Sunn O))) Endurance Runn O))): Preamble

Hey folks, I thought I should do something interesting on this blog since I tend to write a lot of stuff and then not post it because it’s too late and no longer topical, or I think it’s dumb and nobody wants to read it. For some reason though I think everyone would love to read my experience of listening to the entire discography of American guitar feedback enthusiasts Sunn O))).

For a band whose aesthetic involves dressing in robes and performing almost exclusively in a dense and choking fog, you’d be forgiven for thinking they take themselves too seriously. Not so as we will hopefully discover over the course of this experiment.

I’ve loved Sunn O))) since the year 2006, but their catalogue includes a lot of limited edition material that I’ve never owned and never heard – because I’m somewhat subscribed to a rather absolute notion of preserving an artist’s intent.

Fortunately the band has just uploaded their entire discography to Bandcamp, an incredibly wonderful independent digital distribution site for music that I think everyone should know about at this point. Bandcamp allows you to stream material, embracing the notion of evaluating before purchasing in a way that is much more valuable to the artist (in terms of stats and click-through sales) than anonymous piracy.

Getting back to me for a moment, I thought it might be fun to indulge myself into something intensive but theoretically enjoyable, and to document the experience somehow. Sunn O))) are not a band for most people, and that’s not something I’m really all that interested in addressing – were I even capable of adequately doing so. I’m really more interested in the idea of this as a kind of journey.

I guess the way this is going to work is that it’ll end up being like a seat-of-my-pants review of the music, but one where I’m sometimes listening for the first time. So much it is will be first thoughts, filtered through my understanding of the band’s oeuvre. I’m sure it will branch out into entirely unrelated ramblings too, as I run out of interesting things to say about guitars.

The feature should also chart the progress of the band’s musical evolution, as their compositions expand in scope, both in instrumentation, tonal and structural variation and aesthetic. I may also touch on their place in the continuum of western music, as grossly under-qualified as I am to do so. Sunn O))) are a band focussed on one very specific musical idea, but they explore the limitations and preconceptions of that idea over time, pushing the boundaries to interesting places. All of this hopefully this makes them a worthwhile subject for “study”.

On the left, Greg Anderson, aka The Lord, aka Mystik Fogg Invokator, etc. On the right, Stephen O'Malley, ak SOMA, aka MK Ultra Blizzard, aka Caveman Skillz, etc. Fully berobed.
On the left, Greg Anderson, aka The Lord, aka Mystik Fogg Invokator, etc. On the right, Stephen O’Malley, ak SOMA, aka MK Ultra Blizzard, aka Caveman Skillz, etc. Fully berobed.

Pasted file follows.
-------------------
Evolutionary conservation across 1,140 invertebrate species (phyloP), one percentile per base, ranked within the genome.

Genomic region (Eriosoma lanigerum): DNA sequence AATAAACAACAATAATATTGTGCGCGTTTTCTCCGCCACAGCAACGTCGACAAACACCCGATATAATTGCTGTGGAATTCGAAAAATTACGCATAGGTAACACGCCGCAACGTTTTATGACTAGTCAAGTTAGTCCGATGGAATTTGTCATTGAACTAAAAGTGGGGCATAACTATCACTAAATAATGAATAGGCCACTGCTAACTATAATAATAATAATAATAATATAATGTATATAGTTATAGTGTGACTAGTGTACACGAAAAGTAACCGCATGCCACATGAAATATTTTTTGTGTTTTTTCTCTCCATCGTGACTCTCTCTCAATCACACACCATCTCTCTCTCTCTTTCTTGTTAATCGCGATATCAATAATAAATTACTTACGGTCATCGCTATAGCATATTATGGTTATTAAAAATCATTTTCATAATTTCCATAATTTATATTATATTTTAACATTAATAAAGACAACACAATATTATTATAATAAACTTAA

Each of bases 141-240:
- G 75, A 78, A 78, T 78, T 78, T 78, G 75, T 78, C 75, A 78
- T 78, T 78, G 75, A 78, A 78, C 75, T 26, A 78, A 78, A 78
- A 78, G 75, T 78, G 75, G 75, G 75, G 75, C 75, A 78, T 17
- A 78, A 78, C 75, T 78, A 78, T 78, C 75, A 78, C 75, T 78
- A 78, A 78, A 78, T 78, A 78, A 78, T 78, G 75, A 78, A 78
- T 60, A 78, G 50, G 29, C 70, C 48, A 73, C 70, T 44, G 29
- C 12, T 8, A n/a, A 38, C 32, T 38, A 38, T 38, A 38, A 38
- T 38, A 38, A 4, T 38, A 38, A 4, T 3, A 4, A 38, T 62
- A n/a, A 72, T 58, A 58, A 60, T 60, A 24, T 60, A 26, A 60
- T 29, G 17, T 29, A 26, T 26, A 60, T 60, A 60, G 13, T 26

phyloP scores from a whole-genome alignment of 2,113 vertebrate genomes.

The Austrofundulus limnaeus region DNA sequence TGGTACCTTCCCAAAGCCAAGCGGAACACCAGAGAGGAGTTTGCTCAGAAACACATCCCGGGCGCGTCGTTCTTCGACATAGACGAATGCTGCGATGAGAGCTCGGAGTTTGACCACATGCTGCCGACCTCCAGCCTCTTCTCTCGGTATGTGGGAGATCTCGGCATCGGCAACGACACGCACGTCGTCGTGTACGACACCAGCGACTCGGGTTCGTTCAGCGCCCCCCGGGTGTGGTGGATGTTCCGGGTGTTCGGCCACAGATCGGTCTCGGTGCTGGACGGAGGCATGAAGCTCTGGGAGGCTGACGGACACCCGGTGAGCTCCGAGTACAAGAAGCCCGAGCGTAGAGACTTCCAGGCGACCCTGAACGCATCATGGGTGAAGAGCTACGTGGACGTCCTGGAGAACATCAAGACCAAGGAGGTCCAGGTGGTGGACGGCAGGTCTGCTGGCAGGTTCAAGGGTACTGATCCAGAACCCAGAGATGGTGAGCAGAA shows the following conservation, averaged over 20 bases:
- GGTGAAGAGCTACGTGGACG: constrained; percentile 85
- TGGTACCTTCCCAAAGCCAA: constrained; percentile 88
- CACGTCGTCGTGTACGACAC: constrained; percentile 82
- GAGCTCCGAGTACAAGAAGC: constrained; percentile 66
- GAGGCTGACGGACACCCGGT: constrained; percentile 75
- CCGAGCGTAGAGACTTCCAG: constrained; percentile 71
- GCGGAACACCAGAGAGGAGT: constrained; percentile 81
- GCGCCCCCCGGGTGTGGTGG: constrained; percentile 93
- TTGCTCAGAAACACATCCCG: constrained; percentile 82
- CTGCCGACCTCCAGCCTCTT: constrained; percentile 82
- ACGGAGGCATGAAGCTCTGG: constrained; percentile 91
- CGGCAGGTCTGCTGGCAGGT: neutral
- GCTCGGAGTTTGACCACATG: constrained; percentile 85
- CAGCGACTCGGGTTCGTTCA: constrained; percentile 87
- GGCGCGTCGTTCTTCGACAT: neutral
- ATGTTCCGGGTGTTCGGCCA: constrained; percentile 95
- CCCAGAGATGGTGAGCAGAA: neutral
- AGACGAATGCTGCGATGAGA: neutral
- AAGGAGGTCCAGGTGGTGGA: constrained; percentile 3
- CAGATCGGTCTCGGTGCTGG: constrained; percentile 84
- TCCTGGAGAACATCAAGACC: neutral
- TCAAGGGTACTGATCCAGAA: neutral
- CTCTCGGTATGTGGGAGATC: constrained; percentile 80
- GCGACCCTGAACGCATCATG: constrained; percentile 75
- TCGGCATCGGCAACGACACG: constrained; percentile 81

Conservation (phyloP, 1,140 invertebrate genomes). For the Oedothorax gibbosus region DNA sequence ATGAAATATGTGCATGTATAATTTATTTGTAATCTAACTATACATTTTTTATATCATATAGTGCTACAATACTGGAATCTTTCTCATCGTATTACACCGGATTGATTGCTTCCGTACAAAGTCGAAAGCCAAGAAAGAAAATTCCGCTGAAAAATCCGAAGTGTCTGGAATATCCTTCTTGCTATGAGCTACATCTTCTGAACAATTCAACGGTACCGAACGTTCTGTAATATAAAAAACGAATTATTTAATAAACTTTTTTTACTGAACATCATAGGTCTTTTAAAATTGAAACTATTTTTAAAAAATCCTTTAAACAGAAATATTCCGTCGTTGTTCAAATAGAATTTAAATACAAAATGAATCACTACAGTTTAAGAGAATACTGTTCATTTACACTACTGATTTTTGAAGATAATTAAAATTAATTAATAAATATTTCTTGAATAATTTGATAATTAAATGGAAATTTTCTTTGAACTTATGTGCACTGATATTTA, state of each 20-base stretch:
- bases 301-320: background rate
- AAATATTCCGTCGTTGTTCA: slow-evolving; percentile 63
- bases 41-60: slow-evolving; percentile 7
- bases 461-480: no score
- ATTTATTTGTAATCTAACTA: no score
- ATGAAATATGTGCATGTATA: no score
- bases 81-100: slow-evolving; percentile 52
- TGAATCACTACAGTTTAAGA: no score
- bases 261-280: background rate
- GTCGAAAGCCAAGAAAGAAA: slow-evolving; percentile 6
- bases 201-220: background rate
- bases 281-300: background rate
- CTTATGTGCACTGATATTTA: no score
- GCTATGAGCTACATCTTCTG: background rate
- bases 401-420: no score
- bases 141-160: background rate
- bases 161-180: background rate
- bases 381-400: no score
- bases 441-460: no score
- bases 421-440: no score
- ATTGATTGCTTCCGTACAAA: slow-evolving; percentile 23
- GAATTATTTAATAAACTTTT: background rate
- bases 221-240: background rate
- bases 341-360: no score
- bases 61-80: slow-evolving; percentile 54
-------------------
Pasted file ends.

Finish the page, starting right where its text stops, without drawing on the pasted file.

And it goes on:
As for the title, “Endurance Run”, this might imply that listening to this kind of music is a negative experience, one that can only be endured and not enjoyed. It’s not. Generally my experience of Sunn O))) is one of enjoyment. But at the same time, this is a band whose modus operandi is exceptionally loud distorted guitars droning away for sometimes 20 minutes or more at a time, barely even changing chords. The music is, by its very intent, overwhelming. And in the example of Black One, the aesthetic becomes so specifically dark, like staring into an oblivion that stares back, that yes, there will absolutely be an aspect of endurance in listening to such a glut of this material.

The way I intend to listen to this material is in relative isolation, largely on my Sony MDR-7506 headphones. These have a fairly flat frequency response, so I am not going to experience as much of that lung-vibrating bass end the band are famous for. Also, I don’t have a high-end headphone amp or anything like that here in Canada, so I’ll be listening through my Line6 Toneport interface, which is perfectly reasonable in comparison to the laptop’s cruddy buzzing headphone jack.

For albums that I already own, I might listen to those on my mp3 player with my RHA MA450i’s, though I if so I will still try to listen in a semi-controlled manner. Or maybe that’ll be a Gonzo thing, the story of me listening to White1 in a Starbucks in West Vancouver. Oh look, I’m sitting alone in a coffee shop listening to bizarre semi-satirical Odinist poetry over the top of phased guitar rumble. WHAT HI-JINKS MAY ENSUE?

In this photograph, SOMA and The Lord are joined by Hungarian vocalist Attila Csihar, and Australian experimentalist Oren Ambarchi. On a Mesoamerican stepped pyramid.
In this photograph, SOMA and The Lord are joined by regular collaborators Attila Csihar and Oren Ambarchi. On a Mesoamerican stepped pyramid obviously.

Anyway, in terms of the structure of this ongoing feature, I am going to try to listen to them in order of release, and probably talk about several records per installment. Since their live records bear only passing reference to their studio material, I will be listening to all the live releases on their bandcamp also.

My word, this sounds like a bucket full of fun doesn’t it? Yeah, well, we’ll just see about that. #makingupasigoalongforeveralsofucktwitter2013.

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